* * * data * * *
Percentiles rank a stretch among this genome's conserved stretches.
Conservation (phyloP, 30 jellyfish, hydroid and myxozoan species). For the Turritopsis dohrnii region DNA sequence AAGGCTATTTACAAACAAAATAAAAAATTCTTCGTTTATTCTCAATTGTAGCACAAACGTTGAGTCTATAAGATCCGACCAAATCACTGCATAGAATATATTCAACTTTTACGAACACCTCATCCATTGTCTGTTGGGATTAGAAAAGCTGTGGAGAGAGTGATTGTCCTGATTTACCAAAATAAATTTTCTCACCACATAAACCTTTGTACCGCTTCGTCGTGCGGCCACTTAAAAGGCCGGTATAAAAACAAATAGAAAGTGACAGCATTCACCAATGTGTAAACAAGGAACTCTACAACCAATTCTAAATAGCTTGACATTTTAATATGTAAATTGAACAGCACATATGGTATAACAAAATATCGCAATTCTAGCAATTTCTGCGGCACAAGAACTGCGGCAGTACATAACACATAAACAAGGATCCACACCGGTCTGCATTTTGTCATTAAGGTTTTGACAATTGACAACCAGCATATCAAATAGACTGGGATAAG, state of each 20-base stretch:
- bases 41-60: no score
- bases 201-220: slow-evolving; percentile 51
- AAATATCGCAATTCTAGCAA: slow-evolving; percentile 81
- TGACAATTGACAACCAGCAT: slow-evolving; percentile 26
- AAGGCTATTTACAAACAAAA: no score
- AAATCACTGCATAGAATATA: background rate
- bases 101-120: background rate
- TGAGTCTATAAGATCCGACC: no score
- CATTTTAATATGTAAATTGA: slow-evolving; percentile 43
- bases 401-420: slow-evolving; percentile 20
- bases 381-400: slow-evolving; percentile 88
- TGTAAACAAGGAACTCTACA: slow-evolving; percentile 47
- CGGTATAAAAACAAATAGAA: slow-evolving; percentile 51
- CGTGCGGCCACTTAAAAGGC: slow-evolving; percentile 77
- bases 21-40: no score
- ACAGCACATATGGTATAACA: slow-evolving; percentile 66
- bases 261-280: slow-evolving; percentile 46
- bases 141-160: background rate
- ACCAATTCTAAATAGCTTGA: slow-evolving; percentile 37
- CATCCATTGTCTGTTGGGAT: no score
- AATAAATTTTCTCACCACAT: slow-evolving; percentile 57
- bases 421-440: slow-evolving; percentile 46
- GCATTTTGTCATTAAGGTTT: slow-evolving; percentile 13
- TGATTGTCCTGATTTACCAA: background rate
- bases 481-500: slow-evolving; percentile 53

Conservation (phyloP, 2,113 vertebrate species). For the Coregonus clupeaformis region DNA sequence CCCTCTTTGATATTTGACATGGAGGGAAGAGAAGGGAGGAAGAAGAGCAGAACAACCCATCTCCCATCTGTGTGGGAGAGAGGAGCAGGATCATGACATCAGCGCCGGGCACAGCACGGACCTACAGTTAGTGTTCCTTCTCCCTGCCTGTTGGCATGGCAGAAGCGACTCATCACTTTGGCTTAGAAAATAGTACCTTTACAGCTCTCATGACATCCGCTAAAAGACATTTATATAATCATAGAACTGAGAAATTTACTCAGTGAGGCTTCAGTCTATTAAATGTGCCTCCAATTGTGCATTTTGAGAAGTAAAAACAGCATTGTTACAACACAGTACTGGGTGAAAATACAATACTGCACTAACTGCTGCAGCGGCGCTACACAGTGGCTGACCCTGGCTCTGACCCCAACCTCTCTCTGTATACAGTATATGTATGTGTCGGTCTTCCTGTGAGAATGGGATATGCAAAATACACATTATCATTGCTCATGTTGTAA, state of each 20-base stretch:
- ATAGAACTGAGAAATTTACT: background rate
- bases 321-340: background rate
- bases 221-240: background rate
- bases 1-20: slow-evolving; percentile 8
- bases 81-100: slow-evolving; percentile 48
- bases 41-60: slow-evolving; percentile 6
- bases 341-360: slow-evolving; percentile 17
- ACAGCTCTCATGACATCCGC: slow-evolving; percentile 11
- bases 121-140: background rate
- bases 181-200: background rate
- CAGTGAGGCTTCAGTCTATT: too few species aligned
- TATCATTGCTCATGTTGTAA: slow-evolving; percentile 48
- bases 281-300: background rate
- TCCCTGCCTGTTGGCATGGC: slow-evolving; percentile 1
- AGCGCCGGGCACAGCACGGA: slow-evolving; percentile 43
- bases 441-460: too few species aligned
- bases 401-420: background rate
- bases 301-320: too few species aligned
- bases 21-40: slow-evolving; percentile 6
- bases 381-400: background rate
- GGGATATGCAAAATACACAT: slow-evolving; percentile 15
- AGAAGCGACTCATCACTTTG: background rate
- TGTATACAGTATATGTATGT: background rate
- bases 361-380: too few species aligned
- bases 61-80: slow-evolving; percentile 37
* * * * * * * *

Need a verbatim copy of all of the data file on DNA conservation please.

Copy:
Percentiles rank a stretch among this genome's conserved stretches.
Conservation (phyloP, 30 jellyfish, hydroid and myxozoan species). For the Turritopsis dohrnii region DNA sequence AAGGCTATTTACAAACAAAATAAAAAATTCTTCGTTTATTCTCAATTGTAGCACAAACGTTGAGTCTATAAGATCCGACCAAATCACTGCATAGAATATATTCAACTTTTACGAACACCTCATCCATTGTCTGTTGGGATTAGAAAAGCTGTGGAGAGAGTGATTGTCCTGATTTACCAAAATAAATTTTCTCACCACATAAACCTTTGTACCGCTTCGTCGTGCGGCCACTTAAAAGGCCGGTATAAAAACAAATAGAAAGTGACAGCATTCACCAATGTGTAAACAAGGAACTCTACAACCAATTCTAAATAGCTTGACATTTTAATATGTAAATTGAACAGCACATATGGTATAACAAAATATCGCAATTCTAGCAATTTCTGCGGCACAAGAACTGCGGCAGTACATAACACATAAACAAGGATCCACACCGGTCTGCATTTTGTCATTAAGGTTTTGACAATTGACAACCAGCATATCAAATAGACTGGGATAAG, state of each 20-base stretch:
- bases 41-60: no score
- bases 201-220: slow-evolving; percentile 51
- AAATATCGCAATTCTAGCAA: slow-evolving; percentile 81
- TGACAATTGACAACCAGCAT: slow-evolving; percentile 26
- AAGGCTATTTACAAACAAAA: no score
- AAATCACTGCATAGAATATA: background rate
- bases 101-120: background rate
- TGAGTCTATAAGATCCGACC: no score
- CATTTTAATATGTAAATTGA: slow-evolving; percentile 43
- bases 401-420: slow-evolving; percentile 20
- bases 381-400: slow-evolving; percentile 88
- TGTAAACAAGGAACTCTACA: slow-evolving; percentile 47
- CGGTATAAAAACAAATAGAA: slow-evolving; percentile 51
- CGTGCGGCCACTTAAAAGGC: slow-evolving; percentile 77
- bases 21-40: no score
- ACAGCACATATGGTATAACA: slow-evolving; percentile 66
- bases 261-280: slow-evolving; percentile 46
- bases 141-160: background rate
- ACCAATTCTAAATAGCTTGA: slow-evolving; percentile 37
- CATCCATTGTCTGTTGGGAT: no score
- AATAAATTTTCTCACCACAT: slow-evolving; percentile 57
- bases 421-440: slow-evolving; percentile 46
- GCATTTTGTCATTAAGGTTT: slow-evolving; percentile 13
- TGATTGTCCTGATTTACCAA: background rate
- bases 481-500: slow-evolving; percentile 53

Conservation (phyloP, 2,113 vertebrate species). For the Coregonus clupeaformis region DNA sequence CCCTCTTTGATATTTGACATGGAGGGAAGAGAAGGGAGGAAGAAGAGCAGAACAACCCATCTCCCATCTGTGTGGGAGAGAGGAGCAGGATCATGACATCAGCGCCGGGCACAGCACGGACCTACAGTTAGTGTTCCTTCTCCCTGCCTGTTGGCATGGCAGAAGCGACTCATCACTTTGGCTTAGAAAATAGTACCTTTACAGCTCTCATGACATCCGCTAAAAGACATTTATATAATCATAGAACTGAGAAATTTACTCAGTGAGGCTTCAGTCTATTAAATGTGCCTCCAATTGTGCATTTTGAGAAGTAAAAACAGCATTGTTACAACACAGTACTGGGTGAAAATACAATACTGCACTAACTGCTGCAGCGGCGCTACACAGTGGCTGACCCTGGCTCTGACCCCAACCTCTCTCTGTATACAGTATATGTATGTGTCGGTCTTCCTGTGAGAATGGGATATGCAAAATACACATTATCATTGCTCATGTTGTAA, state of each 20-base stretch:
- ATAGAACTGAGAAATTTACT: background rate
- bases 321-340: background rate
- bases 221-240: background rate
- bases 1-20: slow-evolving; percentile 8
- bases 81-100: slow-evolving; percentile 48
- bases 41-60: slow-evolving; percentile 6
- bases 341-360: slow-evolving; percentile 17
- ACAGCTCTCATGACATCCGC: slow-evolving; percentile 11
- bases 121-140: background rate
- bases 181-200: background rate
- CAGTGAGGCTTCAGTCTATT: too few species aligned
- TATCATTGCTCATGTTGTAA: slow-evolving; percentile 48
- bases 281-300: background rate
- TCCCTGCCTGTTGGCATGGC: slow-evolving; percentile 1
- AGCGCCGGGCACAGCACGGA: slow-evolving; percentile 43
- bases 441-460: too few species aligned
- bases 401-420: background rate
- bases 301-320: too few species aligned
- bases 21-40: slow-evolving; percentile 6
- bases 381-400: background rate
- GGGATATGCAAAATACACAT: slow-evolving; percentile 15
- AGAAGCGACTCATCACTTTG: background rate
- TGTATACAGTATATGTATGT: background rate
- bases 361-380: too few species aligned
- bases 61-80: slow-evolving; percentile 37